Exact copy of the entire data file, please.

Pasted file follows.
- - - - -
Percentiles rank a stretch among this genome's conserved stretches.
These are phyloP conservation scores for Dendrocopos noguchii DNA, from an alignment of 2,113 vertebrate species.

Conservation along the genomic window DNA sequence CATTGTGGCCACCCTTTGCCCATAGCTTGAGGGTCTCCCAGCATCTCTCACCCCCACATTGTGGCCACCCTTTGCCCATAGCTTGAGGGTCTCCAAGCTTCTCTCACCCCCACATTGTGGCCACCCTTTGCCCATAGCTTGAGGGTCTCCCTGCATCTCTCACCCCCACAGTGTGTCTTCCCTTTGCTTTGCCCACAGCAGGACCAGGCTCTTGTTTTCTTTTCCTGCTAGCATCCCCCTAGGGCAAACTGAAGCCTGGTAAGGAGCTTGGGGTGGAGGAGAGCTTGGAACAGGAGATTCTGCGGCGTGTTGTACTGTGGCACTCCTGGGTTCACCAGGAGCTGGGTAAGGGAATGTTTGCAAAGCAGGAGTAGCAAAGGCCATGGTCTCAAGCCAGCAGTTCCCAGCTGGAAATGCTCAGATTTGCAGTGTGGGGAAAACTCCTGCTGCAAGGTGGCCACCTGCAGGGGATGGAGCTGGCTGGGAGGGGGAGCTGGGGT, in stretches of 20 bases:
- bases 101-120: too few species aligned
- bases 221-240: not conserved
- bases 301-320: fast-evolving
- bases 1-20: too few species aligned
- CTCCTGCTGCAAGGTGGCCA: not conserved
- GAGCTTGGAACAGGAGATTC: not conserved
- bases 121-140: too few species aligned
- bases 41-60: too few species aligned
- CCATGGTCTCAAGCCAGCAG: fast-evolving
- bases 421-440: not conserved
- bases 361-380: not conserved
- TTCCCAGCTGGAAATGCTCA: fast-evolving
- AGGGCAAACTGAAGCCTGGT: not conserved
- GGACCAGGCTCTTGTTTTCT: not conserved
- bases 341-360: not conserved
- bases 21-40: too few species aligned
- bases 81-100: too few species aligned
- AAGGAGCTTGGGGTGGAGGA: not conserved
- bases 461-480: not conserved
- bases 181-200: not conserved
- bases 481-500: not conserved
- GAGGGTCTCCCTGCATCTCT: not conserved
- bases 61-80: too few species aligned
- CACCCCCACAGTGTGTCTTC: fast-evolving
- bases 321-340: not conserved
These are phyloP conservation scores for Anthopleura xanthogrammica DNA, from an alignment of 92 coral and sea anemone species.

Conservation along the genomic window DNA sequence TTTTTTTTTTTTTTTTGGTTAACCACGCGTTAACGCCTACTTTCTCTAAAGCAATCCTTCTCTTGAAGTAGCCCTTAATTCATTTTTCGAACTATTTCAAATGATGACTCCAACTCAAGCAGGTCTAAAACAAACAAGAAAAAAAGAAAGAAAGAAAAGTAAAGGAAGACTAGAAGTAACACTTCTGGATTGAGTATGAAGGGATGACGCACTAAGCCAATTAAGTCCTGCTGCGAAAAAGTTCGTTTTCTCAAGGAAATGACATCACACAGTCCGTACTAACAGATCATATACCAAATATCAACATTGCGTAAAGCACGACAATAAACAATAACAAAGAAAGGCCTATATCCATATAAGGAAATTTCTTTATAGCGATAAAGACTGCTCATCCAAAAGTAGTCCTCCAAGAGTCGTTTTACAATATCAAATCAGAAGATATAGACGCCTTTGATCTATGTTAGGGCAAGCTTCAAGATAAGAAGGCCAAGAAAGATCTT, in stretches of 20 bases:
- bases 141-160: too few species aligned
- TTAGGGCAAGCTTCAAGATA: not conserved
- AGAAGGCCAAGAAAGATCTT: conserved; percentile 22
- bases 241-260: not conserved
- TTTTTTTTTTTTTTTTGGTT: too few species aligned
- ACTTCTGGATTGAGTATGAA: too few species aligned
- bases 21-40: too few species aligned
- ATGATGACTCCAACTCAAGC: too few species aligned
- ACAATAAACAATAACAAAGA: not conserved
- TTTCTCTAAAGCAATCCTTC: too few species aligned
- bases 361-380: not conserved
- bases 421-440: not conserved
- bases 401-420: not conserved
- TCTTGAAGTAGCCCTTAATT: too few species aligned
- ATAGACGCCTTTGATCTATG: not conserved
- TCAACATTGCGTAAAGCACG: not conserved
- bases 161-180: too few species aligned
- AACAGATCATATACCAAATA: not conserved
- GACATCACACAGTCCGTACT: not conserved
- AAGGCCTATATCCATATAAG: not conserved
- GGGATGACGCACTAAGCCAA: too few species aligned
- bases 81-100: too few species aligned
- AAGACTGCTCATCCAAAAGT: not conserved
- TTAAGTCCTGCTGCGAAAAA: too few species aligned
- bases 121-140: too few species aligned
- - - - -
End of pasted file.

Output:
Percentiles rank a stretch among this genome's conserved stretches.
These are phyloP conservation scores for Dendrocopos noguchii DNA, from an alignment of 2,113 vertebrate species.

Conservation along the genomic window DNA sequence CATTGTGGCCACCCTTTGCCCATAGCTTGAGGGTCTCCCAGCATCTCTCACCCCCACATTGTGGCCACCCTTTGCCCATAGCTTGAGGGTCTCCAAGCTTCTCTCACCCCCACATTGTGGCCACCCTTTGCCCATAGCTTGAGGGTCTCCCTGCATCTCTCACCCCCACAGTGTGTCTTCCCTTTGCTTTGCCCACAGCAGGACCAGGCTCTTGTTTTCTTTTCCTGCTAGCATCCCCCTAGGGCAAACTGAAGCCTGGTAAGGAGCTTGGGGTGGAGGAGAGCTTGGAACAGGAGATTCTGCGGCGTGTTGTACTGTGGCACTCCTGGGTTCACCAGGAGCTGGGTAAGGGAATGTTTGCAAAGCAGGAGTAGCAAAGGCCATGGTCTCAAGCCAGCAGTTCCCAGCTGGAAATGCTCAGATTTGCAGTGTGGGGAAAACTCCTGCTGCAAGGTGGCCACCTGCAGGGGATGGAGCTGGCTGGGAGGGGGAGCTGGGGT, in stretches of 20 bases:
- bases 101-120: too few species aligned
- bases 221-240: not conserved
- bases 301-320: fast-evolving
- bases 1-20: too few species aligned
- CTCCTGCTGCAAGGTGGCCA: not conserved
- GAGCTTGGAACAGGAGATTC: not conserved
- bases 121-140: too few species aligned
- bases 41-60: too few species aligned
- CCATGGTCTCAAGCCAGCAG: fast-evolving
- bases 421-440: not conserved
- bases 361-380: not conserved
- TTCCCAGCTGGAAATGCTCA: fast-evolving
- AGGGCAAACTGAAGCCTGGT: not conserved
- GGACCAGGCTCTTGTTTTCT: not conserved
- bases 341-360: not conserved
- bases 21-40: too few species aligned
- bases 81-100: too few species aligned
- AAGGAGCTTGGGGTGGAGGA: not conserved
- bases 461-480: not conserved
- bases 181-200: not conserved
- bases 481-500: not conserved
- GAGGGTCTCCCTGCATCTCT: not conserved
- bases 61-80: too few species aligned
- CACCCCCACAGTGTGTCTTC: fast-evolving
- bases 321-340: not conserved
These are phyloP conservation scores for Anthopleura xanthogrammica DNA, from an alignment of 92 coral and sea anemone species.

Conservation along the genomic window DNA sequence TTTTTTTTTTTTTTTTGGTTAACCACGCGTTAACGCCTACTTTCTCTAAAGCAATCCTTCTCTTGAAGTAGCCCTTAATTCATTTTTCGAACTATTTCAAATGATGACTCCAACTCAAGCAGGTCTAAAACAAACAAGAAAAAAAGAAAGAAAGAAAAGTAAAGGAAGACTAGAAGTAACACTTCTGGATTGAGTATGAAGGGATGACGCACTAAGCCAATTAAGTCCTGCTGCGAAAAAGTTCGTTTTCTCAAGGAAATGACATCACACAGTCCGTACTAACAGATCATATACCAAATATCAACATTGCGTAAAGCACGACAATAAACAATAACAAAGAAAGGCCTATATCCATATAAGGAAATTTCTTTATAGCGATAAAGACTGCTCATCCAAAAGTAGTCCTCCAAGAGTCGTTTTACAATATCAAATCAGAAGATATAGACGCCTTTGATCTATGTTAGGGCAAGCTTCAAGATAAGAAGGCCAAGAAAGATCTT, in stretches of 20 bases:
- bases 141-160: too few species aligned
- TTAGGGCAAGCTTCAAGATA: not conserved
- AGAAGGCCAAGAAAGATCTT: conserved; percentile 22
- bases 241-260: not conserved
- TTTTTTTTTTTTTTTTGGTT: too few species aligned
- ACTTCTGGATTGAGTATGAA: too few species aligned
- bases 21-40: too few species aligned
- ATGATGACTCCAACTCAAGC: too few species aligned
- ACAATAAACAATAACAAAGA: not conserved
- TTTCTCTAAAGCAATCCTTC: too few species aligned
- bases 361-380: not conserved
- bases 421-440: not conserved
- bases 401-420: not conserved
- TCTTGAAGTAGCCCTTAATT: too few species aligned
- ATAGACGCCTTTGATCTATG: not conserved
- TCAACATTGCGTAAAGCACG: not conserved
- bases 161-180: too few species aligned
- AACAGATCATATACCAAATA: not conserved
- GACATCACACAGTCCGTACT: not conserved
- AAGGCCTATATCCATATAAG: not conserved
- GGGATGACGCACTAAGCCAA: too few species aligned
- bases 81-100: too few species aligned
- AAGACTGCTCATCCAAAAGT: not conserved
- TTAAGTCCTGCTGCGAAAAA: too few species aligned
- bases 121-140: too few species aligned